In 1968 Clarke developed a sputtering source using a magnetic tunnel on the inside of a cylindrical surface. This source became known as the “sputter gun” or “S-gun”. Various magnetron configurations, including the planar magnetron, were patented by Corbani. Chapin also developed a planar magnetron source in 1974 and is credited with being the inventor of the planar magnetron sputtering source. Major advantages of these magnetron sputtering sources were that they could provide a long-lived, high-rate, large-area, low-temperature vapourization source that was capable of operating at lower gas pressure and offered higher sputtering rates than non-magnetic sputtering sources. With these superior characteristics magnetron sputtering became the most wide-spread PVD coating technique.


    Reactive sputtering
    The term reactive sputtering was introduced by Veszi in 1953. Reactive sputter deposition of tantalum nitride for thin film resistors was an early application. However it wasn’t until the mid-1970s that reactively sputter-deposited hard coatings on tools began to be developed and they became commercially available in the early 1980s.


    Unbalanced magnetron and “closed field” magnetron arrangement
    One of the disadvantages of these early magnetron sources was that the plasma was effectively trapped near the surface of the sputtering target. This meant that the reactive gases could not be dissociated effectively near the substrate and the ion bombardment of the substrate was low resulting in poor quality films. The problem was partially solved by adding auxiliary ionization sources or using RF. The invention of the unbalanced magnetron by Windows and Savvides in 1986 offered a better solution. The unbalanced magnetron allows some electrons to escape from the confining E x B field and create plasma in regions away from the target surface. When the escaping magnetic field is linked to other unbalanced magnetron sources (north to south poles), the plasma generation area can be significantly increased.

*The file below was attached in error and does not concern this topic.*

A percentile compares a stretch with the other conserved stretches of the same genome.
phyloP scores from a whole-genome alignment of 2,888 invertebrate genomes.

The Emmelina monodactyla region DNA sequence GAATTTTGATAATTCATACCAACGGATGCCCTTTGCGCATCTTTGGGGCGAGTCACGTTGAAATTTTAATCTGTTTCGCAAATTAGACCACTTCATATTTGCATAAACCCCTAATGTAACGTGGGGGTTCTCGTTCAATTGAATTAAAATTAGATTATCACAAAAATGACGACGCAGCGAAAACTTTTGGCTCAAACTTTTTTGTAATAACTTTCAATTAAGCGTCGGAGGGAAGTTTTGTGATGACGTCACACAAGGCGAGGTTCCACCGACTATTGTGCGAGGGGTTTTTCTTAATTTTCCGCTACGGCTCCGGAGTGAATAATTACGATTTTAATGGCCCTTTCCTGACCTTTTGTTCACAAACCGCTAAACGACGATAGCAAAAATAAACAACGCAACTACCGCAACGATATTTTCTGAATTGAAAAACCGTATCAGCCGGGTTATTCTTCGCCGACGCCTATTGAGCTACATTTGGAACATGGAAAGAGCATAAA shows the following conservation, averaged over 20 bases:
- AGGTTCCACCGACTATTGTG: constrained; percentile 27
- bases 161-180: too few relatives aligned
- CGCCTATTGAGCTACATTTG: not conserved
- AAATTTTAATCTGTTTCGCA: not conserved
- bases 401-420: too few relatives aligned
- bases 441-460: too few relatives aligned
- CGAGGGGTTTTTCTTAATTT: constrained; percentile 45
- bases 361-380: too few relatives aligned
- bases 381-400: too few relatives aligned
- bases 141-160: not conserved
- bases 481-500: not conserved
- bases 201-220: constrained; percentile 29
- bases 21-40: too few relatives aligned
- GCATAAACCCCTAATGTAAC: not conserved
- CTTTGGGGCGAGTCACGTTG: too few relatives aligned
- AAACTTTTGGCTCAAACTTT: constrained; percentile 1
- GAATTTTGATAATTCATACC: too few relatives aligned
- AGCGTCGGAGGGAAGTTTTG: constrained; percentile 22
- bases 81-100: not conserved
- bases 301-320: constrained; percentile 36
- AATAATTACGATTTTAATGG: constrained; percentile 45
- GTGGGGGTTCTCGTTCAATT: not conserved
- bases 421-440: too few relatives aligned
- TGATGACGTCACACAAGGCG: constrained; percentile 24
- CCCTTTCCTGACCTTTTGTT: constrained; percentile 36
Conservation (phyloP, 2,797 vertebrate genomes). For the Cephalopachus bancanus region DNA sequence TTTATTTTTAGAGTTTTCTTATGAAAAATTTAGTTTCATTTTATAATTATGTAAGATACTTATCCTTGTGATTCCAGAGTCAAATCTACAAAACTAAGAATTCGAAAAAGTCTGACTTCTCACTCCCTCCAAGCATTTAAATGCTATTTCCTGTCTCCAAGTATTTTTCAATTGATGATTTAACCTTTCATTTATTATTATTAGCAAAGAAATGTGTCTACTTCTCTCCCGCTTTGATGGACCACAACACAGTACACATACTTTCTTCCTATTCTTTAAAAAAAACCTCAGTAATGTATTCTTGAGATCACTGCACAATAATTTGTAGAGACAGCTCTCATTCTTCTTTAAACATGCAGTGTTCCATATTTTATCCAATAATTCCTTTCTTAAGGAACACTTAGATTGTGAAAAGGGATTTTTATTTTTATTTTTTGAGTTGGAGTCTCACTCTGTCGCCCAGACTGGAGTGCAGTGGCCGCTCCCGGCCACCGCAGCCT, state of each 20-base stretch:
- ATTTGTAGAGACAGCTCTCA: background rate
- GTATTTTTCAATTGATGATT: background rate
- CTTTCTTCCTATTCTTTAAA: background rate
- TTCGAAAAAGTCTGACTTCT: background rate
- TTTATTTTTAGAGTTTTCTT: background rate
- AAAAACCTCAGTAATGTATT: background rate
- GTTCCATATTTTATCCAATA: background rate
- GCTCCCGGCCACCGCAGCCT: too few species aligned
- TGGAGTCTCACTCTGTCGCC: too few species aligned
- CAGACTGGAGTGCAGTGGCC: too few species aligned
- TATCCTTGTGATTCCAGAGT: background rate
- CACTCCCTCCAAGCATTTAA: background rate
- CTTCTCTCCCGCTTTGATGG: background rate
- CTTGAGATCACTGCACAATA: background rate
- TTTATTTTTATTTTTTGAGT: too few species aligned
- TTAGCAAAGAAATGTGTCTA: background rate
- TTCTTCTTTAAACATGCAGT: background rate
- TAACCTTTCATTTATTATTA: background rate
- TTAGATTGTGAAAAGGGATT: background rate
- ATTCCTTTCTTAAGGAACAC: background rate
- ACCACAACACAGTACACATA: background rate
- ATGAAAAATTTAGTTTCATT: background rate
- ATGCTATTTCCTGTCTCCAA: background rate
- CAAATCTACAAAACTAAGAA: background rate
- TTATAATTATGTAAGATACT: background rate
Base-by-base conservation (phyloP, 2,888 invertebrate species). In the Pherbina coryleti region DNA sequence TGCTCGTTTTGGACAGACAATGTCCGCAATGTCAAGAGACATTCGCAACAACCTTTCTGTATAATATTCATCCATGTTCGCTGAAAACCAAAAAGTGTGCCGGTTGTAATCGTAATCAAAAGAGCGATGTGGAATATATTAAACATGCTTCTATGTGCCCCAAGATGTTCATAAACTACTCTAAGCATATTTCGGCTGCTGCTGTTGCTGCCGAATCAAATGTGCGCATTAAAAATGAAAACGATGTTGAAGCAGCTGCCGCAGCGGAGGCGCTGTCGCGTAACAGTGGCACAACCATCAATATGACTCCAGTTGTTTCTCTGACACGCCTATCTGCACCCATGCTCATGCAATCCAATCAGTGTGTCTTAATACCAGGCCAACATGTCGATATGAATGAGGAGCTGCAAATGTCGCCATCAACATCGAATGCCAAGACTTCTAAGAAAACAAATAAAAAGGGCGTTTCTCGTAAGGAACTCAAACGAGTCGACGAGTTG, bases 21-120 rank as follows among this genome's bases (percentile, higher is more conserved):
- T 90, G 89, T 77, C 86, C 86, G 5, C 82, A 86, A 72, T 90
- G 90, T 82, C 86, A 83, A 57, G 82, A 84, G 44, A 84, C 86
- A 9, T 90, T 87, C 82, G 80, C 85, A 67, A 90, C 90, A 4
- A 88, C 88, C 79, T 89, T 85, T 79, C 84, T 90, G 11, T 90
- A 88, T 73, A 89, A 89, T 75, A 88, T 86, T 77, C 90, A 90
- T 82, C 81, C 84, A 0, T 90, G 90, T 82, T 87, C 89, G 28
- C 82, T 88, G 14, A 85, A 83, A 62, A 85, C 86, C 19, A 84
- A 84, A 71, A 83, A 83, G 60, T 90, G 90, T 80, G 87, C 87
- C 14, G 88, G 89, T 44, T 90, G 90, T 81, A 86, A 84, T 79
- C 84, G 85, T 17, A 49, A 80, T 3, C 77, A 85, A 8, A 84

Coating structure and morphology
    With the invention of the scanning electron microscope, SEM in 1965 the growth morphology of the deposited coating could be examined. In 1977 Thornton published a “structure zone model” (SZM) patterned after the Movchin and Demichin diagram for evaporated coatings. This diagram is known as the “Thornton Diagram” and illustrates the relationship between the coating morphology, the deposition temperature and the pressure in the sputtering chamber. Of course the sputtering pressure determines the flux and energy of the reflected high energy neutrals from the sputtering cathode, so the diagram reflects the degree that the depositing material is bombarded by energetic particles during deposition. In 1984 Messier, Giri, and Roy further refined the structure zone model.